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Blockchain: The Backbone Of Digital Supply Chains

Supply chains today are inherently complex, encompassing many players from around the world.

Source: https://www.oliverwyman.com/index.html


As supply chains impacted by the Coronavirus disease (COVID-19) prepare to recover, there is still a great deal of unknowns and future uncertainty. The pandemic has induced simultaneous and sudden drops in both supply and demand, resulting in deflation and creating a negative spiral, presenting new challenges for supply chain leaders. The pandemic reveals weaknesses in the supply chain To illustrate the current situation, think of your business as a river in which rocks are hidden under the water. The river flows over the rocks, and at times, those rocks shift. They can block water from moving or change the flow of the water completely. In this analogy, the pandemic has lowered the water level and exposed rocks you couldn’t see before because they were hiding under the surface, causing unexpected shifts and problems. With those rocks exposed, you are able to take a closer look at the issues behind the most important aspects of the supply chain. Many supply chains face challenges that have significant implications in terms of cost, speed, and (product) quality. In our experience, the most critical supply chain challenges—despite years of efforts and often significant investments—are lack of transparency due to inconsistent or even unavailable data, high proportion of manual (paper) work, lack of interoperability, and limited information on the product’s lifecycle or transport history. In many cases, blockchain applications can counter these inefficiencies and add new value. Blockchain was first deployed commercially about four years ago in the financial-services industry to make trade/claims settlements and international payments more secure and efficient. More recently, other industries, including retail and consumer goods, are piloting blockchain applications. By leveraging the technology’s decentralized cloud database, which records data in non-changeable blocks that can be shared with any number of players, global players like Walmart or Carrefour intend to increase transparency and drive value at every step of the supply chain. End-to-End Data Transparency End-To-End Blockchain-Enabled Supply Chain Example Of Dry Aged Beef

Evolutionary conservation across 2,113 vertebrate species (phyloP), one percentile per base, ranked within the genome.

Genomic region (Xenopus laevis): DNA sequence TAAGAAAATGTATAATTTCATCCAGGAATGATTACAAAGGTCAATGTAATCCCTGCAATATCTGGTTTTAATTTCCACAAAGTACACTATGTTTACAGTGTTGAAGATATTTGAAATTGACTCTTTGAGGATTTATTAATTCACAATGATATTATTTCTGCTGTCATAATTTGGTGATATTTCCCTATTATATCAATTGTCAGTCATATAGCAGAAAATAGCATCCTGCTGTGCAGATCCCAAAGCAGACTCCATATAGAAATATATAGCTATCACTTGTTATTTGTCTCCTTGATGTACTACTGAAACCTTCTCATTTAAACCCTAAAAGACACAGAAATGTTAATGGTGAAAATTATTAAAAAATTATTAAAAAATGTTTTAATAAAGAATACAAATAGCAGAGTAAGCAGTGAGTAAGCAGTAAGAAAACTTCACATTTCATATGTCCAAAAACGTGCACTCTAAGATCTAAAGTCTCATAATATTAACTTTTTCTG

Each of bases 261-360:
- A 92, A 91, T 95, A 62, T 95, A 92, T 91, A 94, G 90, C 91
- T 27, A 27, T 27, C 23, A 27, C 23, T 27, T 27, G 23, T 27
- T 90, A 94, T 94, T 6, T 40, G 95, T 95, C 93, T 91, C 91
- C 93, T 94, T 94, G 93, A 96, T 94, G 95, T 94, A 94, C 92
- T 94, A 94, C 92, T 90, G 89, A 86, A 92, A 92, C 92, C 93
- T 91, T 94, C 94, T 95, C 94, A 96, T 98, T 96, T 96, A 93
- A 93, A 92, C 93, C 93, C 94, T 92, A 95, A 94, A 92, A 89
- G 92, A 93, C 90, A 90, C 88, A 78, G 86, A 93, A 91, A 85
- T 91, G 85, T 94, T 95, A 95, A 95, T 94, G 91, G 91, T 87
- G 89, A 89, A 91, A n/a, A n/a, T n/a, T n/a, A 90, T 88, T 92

Taking the supply chain of dry aged beef as an example, the significant potential of blockchain along the whole supply chain quickly becomes apparent (see “End-to-End Blockchain-Enabled Supply Chain”). In response to customers’ increasing demand for local and organic products with clear origin, for example, retailers could provide selected product-related data through an app. With a simple QR-code scan on their smartphone, customers could validate every step the beef has taken through the supply chain, and match that journey against their expectations. Any kind of historical as well as real-time data on the beef product, be it related to the origin (such as feed or breeding), timing (such as aging duration, time in transport, best before date), location (of the farm and of the beef throughout the supply chain) or additional information (such as recipes and wine suggestions) is continuously available from the blockchain database in a single, consistent version (“one source of truth”). Through further value-added services like specific recipes and wine suggestions, retailers can drive sales of other products. Of course, blockchain can be used in supply chains of industries beyond retail. In the spare-parts industry, for example, blockchain could capture and record spare-pa